State Senate Republicans are blaming Democrats for rising tuition at our state colleges and universities. Of course they are. And they’re right. Democrats are to blame. But more so the Republicans.
For while Republicans didn’t officially seize control of the Senate until Rodney Tom and Tom Sheldon betrayed their constituents in 2013, thanks to the disloyalty of “roadkill” Dems, Republicans more or less controlled the Senate budget-writing process for some time. In fact, back in 2011, former Republican Senator Joe Zarelli personally boasted to me that he wrote the Senate budget, not then Democratic Ways & Means chair Ed Murray.
But whatever. I’m less interested in apportioning the blame than I am in fixing the problem. And this sort of bullshit doesn’t help:
Bailey fingers a “lack of commitment by elected leaders” but also a lack of accountability on the part of universities as the causes of ballooning tuition that has “functioned like a tax on our middle-class families.”
“For years higher education funding has been used as a piggy bank to offset funding reductions in other areas of the budget,” she wrote. “As we work through the budget process and policy proposals, it is important to hold the line on higher education funding. We also expect higher education institutions to hold the line on tuition increases.”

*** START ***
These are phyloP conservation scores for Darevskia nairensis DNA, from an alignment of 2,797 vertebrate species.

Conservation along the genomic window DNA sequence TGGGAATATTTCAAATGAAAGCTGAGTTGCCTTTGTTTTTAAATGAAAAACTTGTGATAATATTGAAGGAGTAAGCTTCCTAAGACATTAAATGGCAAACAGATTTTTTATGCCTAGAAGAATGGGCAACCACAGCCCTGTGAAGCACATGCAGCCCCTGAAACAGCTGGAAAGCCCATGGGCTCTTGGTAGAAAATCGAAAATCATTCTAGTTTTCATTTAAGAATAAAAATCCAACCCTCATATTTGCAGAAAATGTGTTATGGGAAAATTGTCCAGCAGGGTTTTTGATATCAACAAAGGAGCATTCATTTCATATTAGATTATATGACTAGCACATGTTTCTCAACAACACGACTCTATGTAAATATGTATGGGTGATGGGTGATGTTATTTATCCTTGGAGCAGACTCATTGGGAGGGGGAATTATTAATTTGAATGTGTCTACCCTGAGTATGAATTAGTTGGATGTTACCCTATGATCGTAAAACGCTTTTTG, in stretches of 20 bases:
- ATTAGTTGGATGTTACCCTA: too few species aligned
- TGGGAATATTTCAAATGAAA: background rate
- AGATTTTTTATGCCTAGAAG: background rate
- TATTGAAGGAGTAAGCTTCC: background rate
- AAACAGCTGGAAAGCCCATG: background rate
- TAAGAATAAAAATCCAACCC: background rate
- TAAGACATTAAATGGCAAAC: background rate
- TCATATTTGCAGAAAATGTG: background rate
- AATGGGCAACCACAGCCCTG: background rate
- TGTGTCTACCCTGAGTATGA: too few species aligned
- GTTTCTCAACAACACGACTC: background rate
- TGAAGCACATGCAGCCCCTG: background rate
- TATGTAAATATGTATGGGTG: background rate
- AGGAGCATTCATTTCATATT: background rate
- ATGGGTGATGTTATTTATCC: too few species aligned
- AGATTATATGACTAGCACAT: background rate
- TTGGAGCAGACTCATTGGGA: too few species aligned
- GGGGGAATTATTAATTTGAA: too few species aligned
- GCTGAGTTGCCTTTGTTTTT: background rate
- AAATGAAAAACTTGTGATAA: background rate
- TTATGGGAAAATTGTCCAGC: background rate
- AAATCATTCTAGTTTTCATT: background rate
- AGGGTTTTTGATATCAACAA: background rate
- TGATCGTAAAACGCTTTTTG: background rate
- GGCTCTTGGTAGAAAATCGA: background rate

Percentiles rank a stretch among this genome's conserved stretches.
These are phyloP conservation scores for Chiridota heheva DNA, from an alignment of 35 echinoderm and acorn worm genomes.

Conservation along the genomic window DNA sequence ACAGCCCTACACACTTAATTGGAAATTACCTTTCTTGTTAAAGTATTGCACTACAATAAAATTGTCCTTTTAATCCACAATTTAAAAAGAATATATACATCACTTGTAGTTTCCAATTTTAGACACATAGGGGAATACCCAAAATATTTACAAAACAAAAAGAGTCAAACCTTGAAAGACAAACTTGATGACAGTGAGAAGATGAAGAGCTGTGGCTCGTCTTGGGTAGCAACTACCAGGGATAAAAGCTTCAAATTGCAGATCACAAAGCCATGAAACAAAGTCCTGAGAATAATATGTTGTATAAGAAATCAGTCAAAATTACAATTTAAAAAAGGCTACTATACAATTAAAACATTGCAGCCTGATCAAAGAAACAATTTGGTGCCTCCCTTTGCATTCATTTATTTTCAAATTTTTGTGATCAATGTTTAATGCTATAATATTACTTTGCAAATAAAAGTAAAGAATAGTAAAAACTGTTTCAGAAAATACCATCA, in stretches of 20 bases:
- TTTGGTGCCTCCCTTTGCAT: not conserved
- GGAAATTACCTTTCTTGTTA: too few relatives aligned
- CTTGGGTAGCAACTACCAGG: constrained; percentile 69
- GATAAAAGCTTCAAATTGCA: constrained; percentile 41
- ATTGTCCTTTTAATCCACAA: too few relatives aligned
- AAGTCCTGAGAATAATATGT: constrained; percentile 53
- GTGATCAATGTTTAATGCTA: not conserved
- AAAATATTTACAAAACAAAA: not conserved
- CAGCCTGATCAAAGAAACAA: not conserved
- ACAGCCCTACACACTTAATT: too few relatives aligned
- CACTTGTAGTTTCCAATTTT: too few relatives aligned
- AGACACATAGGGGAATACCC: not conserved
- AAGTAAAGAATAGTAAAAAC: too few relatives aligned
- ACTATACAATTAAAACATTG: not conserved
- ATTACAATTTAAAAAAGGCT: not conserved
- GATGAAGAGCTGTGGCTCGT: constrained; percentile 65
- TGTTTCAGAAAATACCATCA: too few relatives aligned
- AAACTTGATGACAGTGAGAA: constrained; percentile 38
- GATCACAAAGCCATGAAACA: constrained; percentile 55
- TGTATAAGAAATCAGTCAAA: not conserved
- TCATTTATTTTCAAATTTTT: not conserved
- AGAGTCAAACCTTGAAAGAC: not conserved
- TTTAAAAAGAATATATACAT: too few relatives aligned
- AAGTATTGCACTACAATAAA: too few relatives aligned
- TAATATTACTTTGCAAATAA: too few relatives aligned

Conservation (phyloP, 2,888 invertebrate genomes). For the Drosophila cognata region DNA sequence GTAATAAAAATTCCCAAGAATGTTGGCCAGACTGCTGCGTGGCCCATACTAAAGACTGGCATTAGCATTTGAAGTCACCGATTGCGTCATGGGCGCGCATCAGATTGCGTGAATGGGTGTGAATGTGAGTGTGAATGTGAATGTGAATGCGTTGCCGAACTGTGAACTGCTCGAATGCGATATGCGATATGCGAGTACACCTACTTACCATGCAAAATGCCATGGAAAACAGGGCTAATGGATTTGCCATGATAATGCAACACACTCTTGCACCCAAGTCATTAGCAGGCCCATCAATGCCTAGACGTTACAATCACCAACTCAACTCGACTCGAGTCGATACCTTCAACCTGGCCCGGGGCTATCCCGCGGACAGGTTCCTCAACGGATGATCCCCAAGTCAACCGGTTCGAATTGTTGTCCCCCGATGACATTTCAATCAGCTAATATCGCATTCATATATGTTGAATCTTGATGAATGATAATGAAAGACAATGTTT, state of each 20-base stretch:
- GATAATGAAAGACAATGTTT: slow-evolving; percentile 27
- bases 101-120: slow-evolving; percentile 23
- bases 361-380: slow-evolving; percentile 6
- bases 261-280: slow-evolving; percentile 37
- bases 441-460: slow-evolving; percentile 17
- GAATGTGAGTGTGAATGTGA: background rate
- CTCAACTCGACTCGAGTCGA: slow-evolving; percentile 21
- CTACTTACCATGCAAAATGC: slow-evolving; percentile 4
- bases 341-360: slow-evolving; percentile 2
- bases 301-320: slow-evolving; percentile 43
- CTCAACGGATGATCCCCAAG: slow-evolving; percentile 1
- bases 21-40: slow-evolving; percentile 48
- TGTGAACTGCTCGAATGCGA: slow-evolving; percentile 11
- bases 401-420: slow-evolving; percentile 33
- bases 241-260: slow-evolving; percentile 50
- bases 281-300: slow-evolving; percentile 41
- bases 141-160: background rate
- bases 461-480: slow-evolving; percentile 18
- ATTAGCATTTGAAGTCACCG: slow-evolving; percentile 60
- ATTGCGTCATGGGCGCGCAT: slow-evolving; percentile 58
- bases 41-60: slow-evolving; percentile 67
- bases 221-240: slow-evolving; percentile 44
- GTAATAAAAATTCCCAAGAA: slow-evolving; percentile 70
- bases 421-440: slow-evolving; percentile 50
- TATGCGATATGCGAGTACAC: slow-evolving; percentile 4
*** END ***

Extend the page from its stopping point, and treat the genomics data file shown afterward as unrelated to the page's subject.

Oy. How many times do I have to go through this? It’s not the cost of a college education that’s skyrocketing, it’s the price:
As you can see from the chart above, adjusted for inflation, the cost of educating a student has remained relatively flat over the past two decades. Tuition has been rising not in response to rising costs, but as a direct response to cuts in state funding.
No doubt there’s room for universities to try to be more accountable and efficient, but it’s not accountability that’s been the problem. It’s a lack of funding. And the only way for universities to hold the line on tuition increases is for legislators to hold the line on funding. (Or, I suppose, we could just offer a cheaper, lower quality college education. Is that what Senator Bailey is arguing for? I don’t think so.)
Yes, state lawmakers have used higher education as a piggy bank of sorts. But that’s not because Democrats hate higher education. It’s because there’s so little truly discretionary spending available to cut in the state budget. And Republicans have made it impossible to raise taxes.
That’s the problem. Collectively, our taxes are too low to sustain the government we want and need. In fact, as a percentage of income, our state and local taxes are now 20 percent lower than they were 20 years ago. If Republicans want to argue that we should be spending more money on higher ed, then they need to tell us which taxes they want to raise or which social service programs they want to cut. Because that’s the only other place to find the money.
So good on Senator Bailey for recognizing that tuition hikes function like a tax on middle-class families. We all agree. Now if only she and her fellow Republicans would permit a conversation replacing this virtual tax with a real tax on the wealthy households who can afford it.